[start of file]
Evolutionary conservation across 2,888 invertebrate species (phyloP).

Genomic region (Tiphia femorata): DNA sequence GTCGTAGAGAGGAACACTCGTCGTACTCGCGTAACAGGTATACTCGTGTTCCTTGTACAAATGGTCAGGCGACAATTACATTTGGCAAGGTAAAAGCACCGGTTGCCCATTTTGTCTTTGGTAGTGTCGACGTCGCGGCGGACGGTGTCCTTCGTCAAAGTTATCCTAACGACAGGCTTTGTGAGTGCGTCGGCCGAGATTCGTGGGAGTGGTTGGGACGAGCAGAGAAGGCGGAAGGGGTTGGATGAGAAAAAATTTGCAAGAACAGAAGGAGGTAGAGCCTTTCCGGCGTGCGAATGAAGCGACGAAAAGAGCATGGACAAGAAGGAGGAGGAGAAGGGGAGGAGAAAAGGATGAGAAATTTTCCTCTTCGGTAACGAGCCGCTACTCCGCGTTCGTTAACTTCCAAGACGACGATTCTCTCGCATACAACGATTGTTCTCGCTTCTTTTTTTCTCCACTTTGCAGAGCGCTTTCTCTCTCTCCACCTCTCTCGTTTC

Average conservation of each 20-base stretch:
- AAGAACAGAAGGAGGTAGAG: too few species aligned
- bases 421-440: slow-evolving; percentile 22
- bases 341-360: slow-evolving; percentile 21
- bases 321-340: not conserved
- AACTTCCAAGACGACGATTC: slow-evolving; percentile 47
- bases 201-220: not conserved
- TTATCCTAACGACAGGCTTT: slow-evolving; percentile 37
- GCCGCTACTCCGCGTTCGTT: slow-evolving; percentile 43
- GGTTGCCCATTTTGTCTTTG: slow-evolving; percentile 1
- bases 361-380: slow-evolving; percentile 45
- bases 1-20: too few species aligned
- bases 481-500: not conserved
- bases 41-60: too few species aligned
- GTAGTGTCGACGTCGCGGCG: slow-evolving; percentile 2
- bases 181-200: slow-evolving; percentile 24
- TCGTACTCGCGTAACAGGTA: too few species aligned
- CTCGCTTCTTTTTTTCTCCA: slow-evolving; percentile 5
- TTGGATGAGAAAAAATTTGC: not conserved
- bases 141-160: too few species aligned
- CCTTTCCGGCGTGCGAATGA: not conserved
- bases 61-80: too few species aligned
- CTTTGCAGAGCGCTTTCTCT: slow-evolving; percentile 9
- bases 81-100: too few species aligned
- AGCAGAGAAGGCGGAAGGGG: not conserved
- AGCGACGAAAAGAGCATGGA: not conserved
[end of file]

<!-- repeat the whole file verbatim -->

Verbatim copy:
Evolutionary conservation across 2,888 invertebrate species (phyloP).

Genomic region (Tiphia femorata): DNA sequence GTCGTAGAGAGGAACACTCGTCGTACTCGCGTAACAGGTATACTCGTGTTCCTTGTACAAATGGTCAGGCGACAATTACATTTGGCAAGGTAAAAGCACCGGTTGCCCATTTTGTCTTTGGTAGTGTCGACGTCGCGGCGGACGGTGTCCTTCGTCAAAGTTATCCTAACGACAGGCTTTGTGAGTGCGTCGGCCGAGATTCGTGGGAGTGGTTGGGACGAGCAGAGAAGGCGGAAGGGGTTGGATGAGAAAAAATTTGCAAGAACAGAAGGAGGTAGAGCCTTTCCGGCGTGCGAATGAAGCGACGAAAAGAGCATGGACAAGAAGGAGGAGGAGAAGGGGAGGAGAAAAGGATGAGAAATTTTCCTCTTCGGTAACGAGCCGCTACTCCGCGTTCGTTAACTTCCAAGACGACGATTCTCTCGCATACAACGATTGTTCTCGCTTCTTTTTTTCTCCACTTTGCAGAGCGCTTTCTCTCTCTCCACCTCTCTCGTTTC

Average conservation of each 20-base stretch:
- AAGAACAGAAGGAGGTAGAG: too few species aligned
- bases 421-440: slow-evolving; percentile 22
- bases 341-360: slow-evolving; percentile 21
- bases 321-340: not conserved
- AACTTCCAAGACGACGATTC: slow-evolving; percentile 47
- bases 201-220: not conserved
- TTATCCTAACGACAGGCTTT: slow-evolving; percentile 37
- GCCGCTACTCCGCGTTCGTT: slow-evolving; percentile 43
- GGTTGCCCATTTTGTCTTTG: slow-evolving; percentile 1
- bases 361-380: slow-evolving; percentile 45
- bases 1-20: too few species aligned
- bases 481-500: not conserved
- bases 41-60: too few species aligned
- GTAGTGTCGACGTCGCGGCG: slow-evolving; percentile 2
- bases 181-200: slow-evolving; percentile 24
- TCGTACTCGCGTAACAGGTA: too few species aligned
- CTCGCTTCTTTTTTTCTCCA: slow-evolving; percentile 5
- TTGGATGAGAAAAAATTTGC: not conserved
- bases 141-160: too few species aligned
- CCTTTCCGGCGTGCGAATGA: not conserved
- bases 61-80: too few species aligned
- CTTTGCAGAGCGCTTTCTCT: slow-evolving; percentile 9
- bases 81-100: too few species aligned
- AGCAGAGAAGGCGGAAGGGG: not conserved
- AGCGACGAAAAGAGCATGGA: not conserved